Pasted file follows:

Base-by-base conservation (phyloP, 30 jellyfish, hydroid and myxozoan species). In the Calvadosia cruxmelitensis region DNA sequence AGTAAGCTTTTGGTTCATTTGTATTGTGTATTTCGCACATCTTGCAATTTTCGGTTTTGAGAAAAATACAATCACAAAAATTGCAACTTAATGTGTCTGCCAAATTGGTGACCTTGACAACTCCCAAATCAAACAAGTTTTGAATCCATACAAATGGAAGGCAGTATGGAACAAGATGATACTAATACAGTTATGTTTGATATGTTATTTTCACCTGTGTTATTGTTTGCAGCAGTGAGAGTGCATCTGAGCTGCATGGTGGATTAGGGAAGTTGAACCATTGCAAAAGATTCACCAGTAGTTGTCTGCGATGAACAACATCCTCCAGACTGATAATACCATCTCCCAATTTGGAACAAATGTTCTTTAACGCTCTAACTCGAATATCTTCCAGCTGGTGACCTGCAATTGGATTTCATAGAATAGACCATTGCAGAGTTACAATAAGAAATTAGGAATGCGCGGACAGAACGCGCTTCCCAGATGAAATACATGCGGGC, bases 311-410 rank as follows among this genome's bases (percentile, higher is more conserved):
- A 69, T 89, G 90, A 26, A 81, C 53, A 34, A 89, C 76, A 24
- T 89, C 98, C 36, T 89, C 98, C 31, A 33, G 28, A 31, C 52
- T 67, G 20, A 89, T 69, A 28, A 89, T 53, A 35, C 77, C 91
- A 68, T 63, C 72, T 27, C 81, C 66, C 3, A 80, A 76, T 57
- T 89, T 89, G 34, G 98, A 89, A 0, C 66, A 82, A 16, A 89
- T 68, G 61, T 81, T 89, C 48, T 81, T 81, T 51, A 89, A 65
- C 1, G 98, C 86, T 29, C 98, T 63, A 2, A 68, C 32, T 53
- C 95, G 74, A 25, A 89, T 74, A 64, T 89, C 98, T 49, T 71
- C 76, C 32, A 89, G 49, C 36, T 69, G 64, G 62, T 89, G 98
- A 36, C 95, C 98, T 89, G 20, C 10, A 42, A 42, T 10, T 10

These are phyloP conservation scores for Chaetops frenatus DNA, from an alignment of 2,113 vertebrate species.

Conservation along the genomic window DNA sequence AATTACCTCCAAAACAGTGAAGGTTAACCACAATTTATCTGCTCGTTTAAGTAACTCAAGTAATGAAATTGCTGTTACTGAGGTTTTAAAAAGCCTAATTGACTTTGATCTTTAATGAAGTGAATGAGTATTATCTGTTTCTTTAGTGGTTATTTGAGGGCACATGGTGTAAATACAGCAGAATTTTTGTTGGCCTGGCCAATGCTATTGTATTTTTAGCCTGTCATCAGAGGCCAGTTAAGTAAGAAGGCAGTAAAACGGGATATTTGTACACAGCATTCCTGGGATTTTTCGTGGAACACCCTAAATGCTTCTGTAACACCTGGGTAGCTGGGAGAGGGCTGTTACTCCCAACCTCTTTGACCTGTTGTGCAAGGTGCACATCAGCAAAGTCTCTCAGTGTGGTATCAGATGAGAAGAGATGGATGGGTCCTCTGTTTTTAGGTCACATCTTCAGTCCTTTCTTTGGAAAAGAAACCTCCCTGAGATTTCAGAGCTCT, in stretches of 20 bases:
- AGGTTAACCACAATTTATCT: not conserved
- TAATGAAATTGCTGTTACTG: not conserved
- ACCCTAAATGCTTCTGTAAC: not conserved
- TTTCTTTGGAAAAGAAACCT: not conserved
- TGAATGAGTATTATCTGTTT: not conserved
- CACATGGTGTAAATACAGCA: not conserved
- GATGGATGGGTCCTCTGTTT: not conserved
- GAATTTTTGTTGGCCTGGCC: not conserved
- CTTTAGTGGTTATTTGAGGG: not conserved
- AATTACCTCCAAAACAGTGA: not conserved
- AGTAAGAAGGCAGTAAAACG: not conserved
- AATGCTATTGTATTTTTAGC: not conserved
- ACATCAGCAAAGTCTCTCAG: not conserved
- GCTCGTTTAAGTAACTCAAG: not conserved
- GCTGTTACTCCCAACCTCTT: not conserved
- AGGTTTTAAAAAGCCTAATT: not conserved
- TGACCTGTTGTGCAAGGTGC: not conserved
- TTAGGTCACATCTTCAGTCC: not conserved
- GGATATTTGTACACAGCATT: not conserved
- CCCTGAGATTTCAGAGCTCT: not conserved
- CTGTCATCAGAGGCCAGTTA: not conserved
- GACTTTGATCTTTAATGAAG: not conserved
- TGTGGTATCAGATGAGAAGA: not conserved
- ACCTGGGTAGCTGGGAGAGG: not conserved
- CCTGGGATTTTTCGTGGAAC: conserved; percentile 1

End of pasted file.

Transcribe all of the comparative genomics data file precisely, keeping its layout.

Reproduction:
Base-by-base conservation (phyloP, 30 jellyfish, hydroid and myxozoan species). In the Calvadosia cruxmelitensis region DNA sequence AGTAAGCTTTTGGTTCATTTGTATTGTGTATTTCGCACATCTTGCAATTTTCGGTTTTGAGAAAAATACAATCACAAAAATTGCAACTTAATGTGTCTGCCAAATTGGTGACCTTGACAACTCCCAAATCAAACAAGTTTTGAATCCATACAAATGGAAGGCAGTATGGAACAAGATGATACTAATACAGTTATGTTTGATATGTTATTTTCACCTGTGTTATTGTTTGCAGCAGTGAGAGTGCATCTGAGCTGCATGGTGGATTAGGGAAGTTGAACCATTGCAAAAGATTCACCAGTAGTTGTCTGCGATGAACAACATCCTCCAGACTGATAATACCATCTCCCAATTTGGAACAAATGTTCTTTAACGCTCTAACTCGAATATCTTCCAGCTGGTGACCTGCAATTGGATTTCATAGAATAGACCATTGCAGAGTTACAATAAGAAATTAGGAATGCGCGGACAGAACGCGCTTCCCAGATGAAATACATGCGGGC, bases 311-410 rank as follows among this genome's bases (percentile, higher is more conserved):
- A 69, T 89, G 90, A 26, A 81, C 53, A 34, A 89, C 76, A 24
- T 89, C 98, C 36, T 89, C 98, C 31, A 33, G 28, A 31, C 52
- T 67, G 20, A 89, T 69, A 28, A 89, T 53, A 35, C 77, C 91
- A 68, T 63, C 72, T 27, C 81, C 66, C 3, A 80, A 76, T 57
- T 89, T 89, G 34, G 98, A 89, A 0, C 66, A 82, A 16, A 89
- T 68, G 61, T 81, T 89, C 48, T 81, T 81, T 51, A 89, A 65
- C 1, G 98, C 86, T 29, C 98, T 63, A 2, A 68, C 32, T 53
- C 95, G 74, A 25, A 89, T 74, A 64, T 89, C 98, T 49, T 71
- C 76, C 32, A 89, G 49, C 36, T 69, G 64, G 62, T 89, G 98
- A 36, C 95, C 98, T 89, G 20, C 10, A 42, A 42, T 10, T 10

These are phyloP conservation scores for Chaetops frenatus DNA, from an alignment of 2,113 vertebrate species.

Conservation along the genomic window DNA sequence AATTACCTCCAAAACAGTGAAGGTTAACCACAATTTATCTGCTCGTTTAAGTAACTCAAGTAATGAAATTGCTGTTACTGAGGTTTTAAAAAGCCTAATTGACTTTGATCTTTAATGAAGTGAATGAGTATTATCTGTTTCTTTAGTGGTTATTTGAGGGCACATGGTGTAAATACAGCAGAATTTTTGTTGGCCTGGCCAATGCTATTGTATTTTTAGCCTGTCATCAGAGGCCAGTTAAGTAAGAAGGCAGTAAAACGGGATATTTGTACACAGCATTCCTGGGATTTTTCGTGGAACACCCTAAATGCTTCTGTAACACCTGGGTAGCTGGGAGAGGGCTGTTACTCCCAACCTCTTTGACCTGTTGTGCAAGGTGCACATCAGCAAAGTCTCTCAGTGTGGTATCAGATGAGAAGAGATGGATGGGTCCTCTGTTTTTAGGTCACATCTTCAGTCCTTTCTTTGGAAAAGAAACCTCCCTGAGATTTCAGAGCTCT, in stretches of 20 bases:
- AGGTTAACCACAATTTATCT: not conserved
- TAATGAAATTGCTGTTACTG: not conserved
- ACCCTAAATGCTTCTGTAAC: not conserved
- TTTCTTTGGAAAAGAAACCT: not conserved
- TGAATGAGTATTATCTGTTT: not conserved
- CACATGGTGTAAATACAGCA: not conserved
- GATGGATGGGTCCTCTGTTT: not conserved
- GAATTTTTGTTGGCCTGGCC: not conserved
- CTTTAGTGGTTATTTGAGGG: not conserved
- AATTACCTCCAAAACAGTGA: not conserved
- AGTAAGAAGGCAGTAAAACG: not conserved
- AATGCTATTGTATTTTTAGC: not conserved
- ACATCAGCAAAGTCTCTCAG: not conserved
- GCTCGTTTAAGTAACTCAAG: not conserved
- GCTGTTACTCCCAACCTCTT: not conserved
- AGGTTTTAAAAAGCCTAATT: not conserved
- TGACCTGTTGTGCAAGGTGC: not conserved
- TTAGGTCACATCTTCAGTCC: not conserved
- GGATATTTGTACACAGCATT: not conserved
- CCCTGAGATTTCAGAGCTCT: not conserved
- CTGTCATCAGAGGCCAGTTA: not conserved
- GACTTTGATCTTTAATGAAG: not conserved
- TGTGGTATCAGATGAGAAGA: not conserved
- ACCTGGGTAGCTGGGAGAGG: not conserved
- CCTGGGATTTTTCGTGGAAC: conserved; percentile 1